After a man in a wheel chair was attacked and killed by a pit bull in the 1980s, the breed was officially banned from within the city limits of Yakima, ever since. Across the nation, pit bulls are often considered dangerous breeds, even contributing a decent amount to common dog bite statistics. However, in recent years, animal rights activists have been trying to overturn these preconceptions on the breed, standing the ground that the owner is at fault for the behavior of the dog, not the actual breed. As the widespread negative outlook on these dogs is beginning to decrease, so is the severity of laws surrounding ownership.
Yakima is one of the cities that is beginning to move toward more lenient breed ownership laws. Yakima City Council recently considered overturning these laws that have been around since the 1980s. When this law is overturned, owners in the city will be allowed to own this breed legally, just like Golden Retrievers or any other breed.
However, the discussion of overturning the law left many Yakima residents with a lot of questions—some people may even feel fearful. If this breed was once considered to dangerous to own, why is now suddenly safe for them to be treated like any other breed? Should I be scared if I encounter a dog of this type? What happens if I get bitten by a pit bull?
All of these are valid questions and can be answered.
Why are pit bulls just now considered safe?
As mentioned previously, animal rights activists have worked diligently for decades trying to prove to the public that it is not the breed itself that is dangerous, but instead the owner and their ability to properly train the breed. While pit bulls are naturally more aggressive than some other breeds (i.e. poodles), this does not mean that every pit bull is ready to attack, just as inherently calm breeds can sometimes unexpectedly act out in aggression. This new outlook on ownership and liability for your dog has allowed the general population to understand that not ever pit bull is out to attack—as long as they have a responsible owner.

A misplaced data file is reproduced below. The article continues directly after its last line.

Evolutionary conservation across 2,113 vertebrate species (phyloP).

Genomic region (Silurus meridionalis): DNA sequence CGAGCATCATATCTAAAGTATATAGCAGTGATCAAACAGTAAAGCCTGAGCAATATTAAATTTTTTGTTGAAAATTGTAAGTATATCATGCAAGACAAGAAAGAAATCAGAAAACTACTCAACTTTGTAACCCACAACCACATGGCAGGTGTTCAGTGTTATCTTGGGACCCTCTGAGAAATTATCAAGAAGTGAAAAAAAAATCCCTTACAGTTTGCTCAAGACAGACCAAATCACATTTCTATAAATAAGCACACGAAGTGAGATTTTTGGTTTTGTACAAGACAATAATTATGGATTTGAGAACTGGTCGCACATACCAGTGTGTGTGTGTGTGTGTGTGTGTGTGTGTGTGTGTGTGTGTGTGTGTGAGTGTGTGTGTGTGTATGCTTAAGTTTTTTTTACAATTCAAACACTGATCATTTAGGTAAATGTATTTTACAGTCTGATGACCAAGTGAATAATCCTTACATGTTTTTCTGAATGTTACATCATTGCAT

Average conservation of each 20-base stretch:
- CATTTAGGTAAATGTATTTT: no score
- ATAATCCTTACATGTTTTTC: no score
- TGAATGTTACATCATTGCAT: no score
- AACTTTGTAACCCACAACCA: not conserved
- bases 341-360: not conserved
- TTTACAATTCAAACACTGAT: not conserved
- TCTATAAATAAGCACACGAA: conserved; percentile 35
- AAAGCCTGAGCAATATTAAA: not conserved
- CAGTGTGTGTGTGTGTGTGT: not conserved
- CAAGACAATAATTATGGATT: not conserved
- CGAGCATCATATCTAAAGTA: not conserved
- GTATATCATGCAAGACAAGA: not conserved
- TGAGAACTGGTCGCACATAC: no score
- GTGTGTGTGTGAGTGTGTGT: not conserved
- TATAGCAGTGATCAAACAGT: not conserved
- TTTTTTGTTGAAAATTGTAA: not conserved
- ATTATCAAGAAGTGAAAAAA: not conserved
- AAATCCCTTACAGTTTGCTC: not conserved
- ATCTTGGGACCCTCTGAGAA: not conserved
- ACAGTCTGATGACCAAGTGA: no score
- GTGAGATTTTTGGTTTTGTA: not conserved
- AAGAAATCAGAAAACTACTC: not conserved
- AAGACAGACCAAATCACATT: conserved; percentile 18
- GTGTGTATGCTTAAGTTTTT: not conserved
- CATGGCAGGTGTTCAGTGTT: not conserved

Should I be scared if I encounter a pit bull?
No matter what breed of dog you encounter, you should always proceed with caution. An unknown dog is an unknown dog, no matter what breed. Always ask the owner’s permission before approaching or petting the dog. No one knows the dog’s tendencies and nature better than the owner, so you should always speak with them before physical interaction. With this being said, there is no reason that you should be any more or less scared when approaching a pit bull than you would be with any other breed.
If the dog is not accompanied by an owner, you should proceed with extra caution, no matter the breed. Do not run toward the dog or crouch down to its level. Do not reach out your hand. Let the dog sniff you naturally, the proceed from there.
What if I get bitten or attacked by a pit bull?
The answer to this question is no different than if you got bitten or attacked by any breed. Even if a pit bull ban is eventually lifted in Yakima, Washington, the dog bite laws pertain to every breed in the same way. With that being said, there are a few things that you need to know if you have been bitten or attacked by any type of dog.
First, the owner of the dog is always liable for the injuries endured, as long as the attack occurred in a public place or lawfully in a private place. For example, if the owner invites you into their yard, and the attack happens there, the liability still stands with the owner. However, if you are trespassing on their property when the attack happens, liability will be up for questioning.
What if the dog has never previously shown aggression? What if there was no way to know it would attack?
This law differs from state-to-state, but in Washington, it does not matter whether the dog has been vicious in the past. No matter the dog’s “record” or the predictability of the attack, the owner is still liable in the aforementioned circumstances.
If you have suffered injures due to a dog bit or attack, do not hesitate to contact the personal injury team at Larson Griffee & Pickett PLLC today.